Establishment of diabetes association to enhance peer-education and self-management: perceptions of residents from Ogwashi-Uku and Ubulu-Unor communities in Delta state, Nigeria

Eunice O. Igumbor, Beatrice I. Okoh, Otovwe Agofure, Ezekiel U. Nwose


Background: Diabetes epidemic is an evolving phenomenon in Nigeria and sub-Saharan Africa. Most African governments are showing strong desire to reversing the current trend. However, information on the perception and readiness of rural and suburban community dwellers towards managing this disease need to be gathered.

Methods: This was mixed methods including descriptive observational study and survey regarding establishment of a diabetic network in the rural and suburban localities. Quantitative screening data were collected to assess prevalence of diabetes or prediabetes, as well as investigate the perceptions of diabetic and non-diabetic residents. Establishment of diabetes register was initiated. 180 complete questionnaires were included for analysis, though 199 consented to participate. In the qualitative phase of the research, a convenience sampling questionnaire and focus group discussion on their perception about diabetes association or network. Their perceived response and opinions were then documented.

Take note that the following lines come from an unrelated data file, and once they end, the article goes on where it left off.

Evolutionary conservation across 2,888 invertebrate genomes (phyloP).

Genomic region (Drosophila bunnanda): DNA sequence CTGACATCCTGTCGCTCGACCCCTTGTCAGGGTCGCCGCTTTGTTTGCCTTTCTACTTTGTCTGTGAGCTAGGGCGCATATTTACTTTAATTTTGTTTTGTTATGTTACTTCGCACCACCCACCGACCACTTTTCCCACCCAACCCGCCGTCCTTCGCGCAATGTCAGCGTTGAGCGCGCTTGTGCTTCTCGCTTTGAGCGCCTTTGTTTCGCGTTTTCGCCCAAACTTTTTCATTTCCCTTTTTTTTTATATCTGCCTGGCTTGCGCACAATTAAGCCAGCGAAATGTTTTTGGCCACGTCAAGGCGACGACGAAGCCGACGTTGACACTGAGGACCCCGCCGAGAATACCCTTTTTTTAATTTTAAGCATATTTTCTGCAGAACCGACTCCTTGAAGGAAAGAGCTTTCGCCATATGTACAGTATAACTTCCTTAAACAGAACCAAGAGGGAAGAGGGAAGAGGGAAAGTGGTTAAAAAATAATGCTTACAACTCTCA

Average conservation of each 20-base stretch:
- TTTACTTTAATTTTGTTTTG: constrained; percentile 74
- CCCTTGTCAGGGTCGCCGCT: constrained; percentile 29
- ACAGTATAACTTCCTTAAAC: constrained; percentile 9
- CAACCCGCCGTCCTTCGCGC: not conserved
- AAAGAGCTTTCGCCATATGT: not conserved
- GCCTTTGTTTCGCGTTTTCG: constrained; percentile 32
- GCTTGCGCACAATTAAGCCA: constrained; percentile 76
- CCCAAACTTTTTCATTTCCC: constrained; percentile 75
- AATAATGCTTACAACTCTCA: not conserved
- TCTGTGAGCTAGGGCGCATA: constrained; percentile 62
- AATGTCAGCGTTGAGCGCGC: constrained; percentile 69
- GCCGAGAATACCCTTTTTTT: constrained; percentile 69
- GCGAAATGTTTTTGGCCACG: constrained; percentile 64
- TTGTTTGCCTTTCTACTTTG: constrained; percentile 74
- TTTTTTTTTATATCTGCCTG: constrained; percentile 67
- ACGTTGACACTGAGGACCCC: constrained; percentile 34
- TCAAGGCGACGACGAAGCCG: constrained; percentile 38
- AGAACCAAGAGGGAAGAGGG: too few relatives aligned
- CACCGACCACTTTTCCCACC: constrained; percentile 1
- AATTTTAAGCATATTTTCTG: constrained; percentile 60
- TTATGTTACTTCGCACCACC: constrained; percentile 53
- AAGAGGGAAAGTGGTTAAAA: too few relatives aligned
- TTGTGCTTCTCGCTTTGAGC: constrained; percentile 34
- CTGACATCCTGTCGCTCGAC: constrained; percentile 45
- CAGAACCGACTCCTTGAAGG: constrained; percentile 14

Results: Among the participants, approximately 12% prevalence of diabetes and 10% prediabetes were observed. 19/25 cases of diabetes were entered in the register. Over 43% of the population never heard about diabetes association/network, but 72% of the diabetes cohort are willing to join diabetes network. A greater fraction of the suburban patients seems more aware, but willingness to accept diabetes is higher in the rural community.

Conclusions: Most of the persons living with diabetes, and their relatives, are willingly to join diabetes network as well as encourage such organisation in their communities. Given the level of unawareness, there is need to establish diabetic association and advance the benefits.



Diabetes register, Diabetes association/network, Peer education, Self-management, Social health

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